My grandfather was a Muslim, my mother a Christian, and I am a Hindu – Nalini Rathnam

Seventh Day Adventist Publication

Nalini RathnamShortly after my baptism, on entering my teens I had lots of questions about Christianity which I would pose to my parents, siblings and the pastors in church. Suffice to say I got no answers save the proverbial, “Have faith. Do not question. Just believe.” – Nalini Rathnam

I hail from the most nationally integrated family I know. My maternal grandfather was John Ali Baksh. (John? Ali Baksh? … Yes!) Ali Baksh was a zamindar in Lahore—in pre-partition India. He was 17 when the missionaries gave him refuge in the church when he was being targeted by his uncles and step brothers for his father’s property. Ali Baksh was considered a real “catch” for the missionaries: he was not poor or downtrodden, he was heir to his father’s vast lands and wealth, and above all, a Muslim. My mother was born a Christian, her full name was Margaret Olive Mehrunissa Ali Baksh.

My father hailed from Kolar Gold Fields in Karnataka. His ancestors were weavers. There was a time when a worm got into the cocoons and the crops were lost. Dad’s ancestors were Hindu—but, of course! Dad was poor as a church mouse and studied under the proverbial lamppost to complete his education. He was a bright student and a phenomenal stenographer. The missionaries got to him. He converted and served the mission as an evangelist and the best stenographer the church had ever seen. My father was a Seventh-Day Adventist. Like the Jews, the Adventists consider Saturday the 7th day of the week, hence the Sabbath—following the Gregorian calendar. That is pretty much where the similarity ends. Adventists believe in Jesus being the Savior unlike the Jews.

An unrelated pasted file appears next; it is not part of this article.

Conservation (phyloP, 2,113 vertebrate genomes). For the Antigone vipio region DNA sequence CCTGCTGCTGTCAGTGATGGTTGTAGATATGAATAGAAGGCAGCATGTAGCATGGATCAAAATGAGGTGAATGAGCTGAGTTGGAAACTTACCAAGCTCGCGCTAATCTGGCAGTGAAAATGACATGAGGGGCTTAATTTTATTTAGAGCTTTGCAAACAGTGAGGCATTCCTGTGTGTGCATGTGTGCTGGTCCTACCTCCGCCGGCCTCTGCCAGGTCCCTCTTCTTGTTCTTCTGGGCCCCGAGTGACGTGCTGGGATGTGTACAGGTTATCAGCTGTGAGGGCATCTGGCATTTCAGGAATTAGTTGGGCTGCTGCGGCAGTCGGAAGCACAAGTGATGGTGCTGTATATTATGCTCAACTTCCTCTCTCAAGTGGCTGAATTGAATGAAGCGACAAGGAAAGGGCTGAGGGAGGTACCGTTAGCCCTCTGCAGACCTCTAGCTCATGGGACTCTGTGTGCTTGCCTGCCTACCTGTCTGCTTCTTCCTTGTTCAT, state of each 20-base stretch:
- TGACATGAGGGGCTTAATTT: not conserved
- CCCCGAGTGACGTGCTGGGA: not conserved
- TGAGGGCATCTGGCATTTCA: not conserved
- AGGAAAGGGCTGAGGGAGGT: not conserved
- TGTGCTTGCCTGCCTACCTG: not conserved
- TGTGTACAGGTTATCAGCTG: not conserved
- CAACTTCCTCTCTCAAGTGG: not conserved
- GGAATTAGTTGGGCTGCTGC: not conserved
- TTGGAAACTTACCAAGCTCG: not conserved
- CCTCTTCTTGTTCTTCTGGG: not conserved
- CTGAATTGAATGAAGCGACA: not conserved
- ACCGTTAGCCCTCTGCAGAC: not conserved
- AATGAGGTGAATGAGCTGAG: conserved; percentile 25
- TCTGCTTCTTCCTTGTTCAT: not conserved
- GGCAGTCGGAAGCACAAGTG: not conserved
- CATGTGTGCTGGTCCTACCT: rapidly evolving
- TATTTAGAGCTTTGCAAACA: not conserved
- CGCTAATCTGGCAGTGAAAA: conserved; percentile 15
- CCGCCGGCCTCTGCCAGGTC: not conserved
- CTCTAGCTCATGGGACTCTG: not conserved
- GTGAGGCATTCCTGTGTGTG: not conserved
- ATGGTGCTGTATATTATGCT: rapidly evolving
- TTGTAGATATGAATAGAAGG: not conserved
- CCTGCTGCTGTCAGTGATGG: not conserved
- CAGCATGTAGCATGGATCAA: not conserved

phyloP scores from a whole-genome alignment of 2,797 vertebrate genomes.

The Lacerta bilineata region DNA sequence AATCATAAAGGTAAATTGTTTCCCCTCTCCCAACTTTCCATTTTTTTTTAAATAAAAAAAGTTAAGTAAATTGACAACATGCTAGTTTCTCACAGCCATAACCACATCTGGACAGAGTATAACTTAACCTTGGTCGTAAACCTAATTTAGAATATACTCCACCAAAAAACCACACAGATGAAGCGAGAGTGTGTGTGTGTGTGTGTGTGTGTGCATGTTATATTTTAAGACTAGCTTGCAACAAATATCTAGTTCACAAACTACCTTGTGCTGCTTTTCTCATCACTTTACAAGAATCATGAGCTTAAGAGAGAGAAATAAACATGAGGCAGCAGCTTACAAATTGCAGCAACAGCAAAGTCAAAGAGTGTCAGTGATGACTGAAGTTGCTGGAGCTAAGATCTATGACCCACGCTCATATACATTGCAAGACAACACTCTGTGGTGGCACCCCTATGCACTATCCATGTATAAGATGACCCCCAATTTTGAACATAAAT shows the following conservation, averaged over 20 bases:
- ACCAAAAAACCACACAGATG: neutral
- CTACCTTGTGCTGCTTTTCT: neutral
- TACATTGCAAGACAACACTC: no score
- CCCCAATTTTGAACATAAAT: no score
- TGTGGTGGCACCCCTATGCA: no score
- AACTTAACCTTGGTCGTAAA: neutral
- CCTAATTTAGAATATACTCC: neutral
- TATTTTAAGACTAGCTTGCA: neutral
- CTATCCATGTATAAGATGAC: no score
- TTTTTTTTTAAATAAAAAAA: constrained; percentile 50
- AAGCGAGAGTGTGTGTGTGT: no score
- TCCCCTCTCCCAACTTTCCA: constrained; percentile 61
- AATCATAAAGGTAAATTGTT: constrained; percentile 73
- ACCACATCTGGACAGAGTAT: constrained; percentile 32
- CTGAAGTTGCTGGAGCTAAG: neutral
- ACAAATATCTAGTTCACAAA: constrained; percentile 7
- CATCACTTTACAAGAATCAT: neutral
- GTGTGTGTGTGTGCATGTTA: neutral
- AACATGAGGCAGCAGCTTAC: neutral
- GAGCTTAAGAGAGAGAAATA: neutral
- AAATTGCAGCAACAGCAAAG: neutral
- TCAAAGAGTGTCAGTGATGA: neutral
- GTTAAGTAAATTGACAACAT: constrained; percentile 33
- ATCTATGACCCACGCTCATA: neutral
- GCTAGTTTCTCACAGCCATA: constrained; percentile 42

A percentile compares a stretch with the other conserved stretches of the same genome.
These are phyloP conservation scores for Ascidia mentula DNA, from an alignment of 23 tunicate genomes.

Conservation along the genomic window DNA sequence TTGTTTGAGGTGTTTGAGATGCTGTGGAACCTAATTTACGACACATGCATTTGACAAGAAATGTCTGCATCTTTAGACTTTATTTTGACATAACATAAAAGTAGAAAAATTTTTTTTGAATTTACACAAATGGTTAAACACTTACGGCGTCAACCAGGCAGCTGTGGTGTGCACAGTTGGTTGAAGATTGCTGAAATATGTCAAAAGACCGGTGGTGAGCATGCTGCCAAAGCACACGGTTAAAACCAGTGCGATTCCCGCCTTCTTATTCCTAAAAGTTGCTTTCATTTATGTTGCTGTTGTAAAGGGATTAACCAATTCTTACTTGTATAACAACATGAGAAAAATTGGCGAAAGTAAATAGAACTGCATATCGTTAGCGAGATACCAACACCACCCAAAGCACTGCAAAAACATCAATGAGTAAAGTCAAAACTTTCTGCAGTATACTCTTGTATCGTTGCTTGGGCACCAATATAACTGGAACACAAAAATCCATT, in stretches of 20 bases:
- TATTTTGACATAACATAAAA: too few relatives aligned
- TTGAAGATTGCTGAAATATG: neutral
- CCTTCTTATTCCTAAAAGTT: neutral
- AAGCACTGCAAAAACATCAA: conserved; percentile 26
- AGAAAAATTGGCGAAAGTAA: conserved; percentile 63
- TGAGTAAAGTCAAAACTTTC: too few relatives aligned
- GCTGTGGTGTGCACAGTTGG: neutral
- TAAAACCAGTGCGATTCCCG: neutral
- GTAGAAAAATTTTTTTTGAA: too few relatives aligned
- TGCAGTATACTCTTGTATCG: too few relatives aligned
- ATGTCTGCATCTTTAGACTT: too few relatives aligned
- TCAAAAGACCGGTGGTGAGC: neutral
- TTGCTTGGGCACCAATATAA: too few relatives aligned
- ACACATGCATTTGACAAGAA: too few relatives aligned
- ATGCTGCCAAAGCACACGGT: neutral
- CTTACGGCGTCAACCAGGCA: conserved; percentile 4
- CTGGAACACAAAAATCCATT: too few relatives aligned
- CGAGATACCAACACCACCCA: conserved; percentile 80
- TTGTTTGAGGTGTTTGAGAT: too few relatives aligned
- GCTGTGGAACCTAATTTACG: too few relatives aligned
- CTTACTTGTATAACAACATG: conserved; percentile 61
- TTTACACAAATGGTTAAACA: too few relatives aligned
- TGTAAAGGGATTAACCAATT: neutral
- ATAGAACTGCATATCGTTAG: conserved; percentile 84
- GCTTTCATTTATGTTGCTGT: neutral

Dad saw Mom in a church ceremony in Lahore and fell in love with her. They married, had 8 children—the last one being yours truly. We were raised as Seventh Day Adventists.

As a toddler and later when I was well into my teens, my memories are vivid of being taught “you are in the light and all your Hindu friends are in the dark … you must bring them into the light.” I remember how in school, I used to feel sorry for all my Hindu friends (many of them are friends till date)—as they were in the “darkness”. Our banter used to be—me saying, “God and Jesus created the world in 7 days”, and my Hindu friends saying, “How silly … Brahma created the world”. So on and so forth. I remember how much of a “sinner” I felt growing up as I was not able to bring a single friend “into the fold and into the light”. I was very confused, angry and guilty. I could not preach.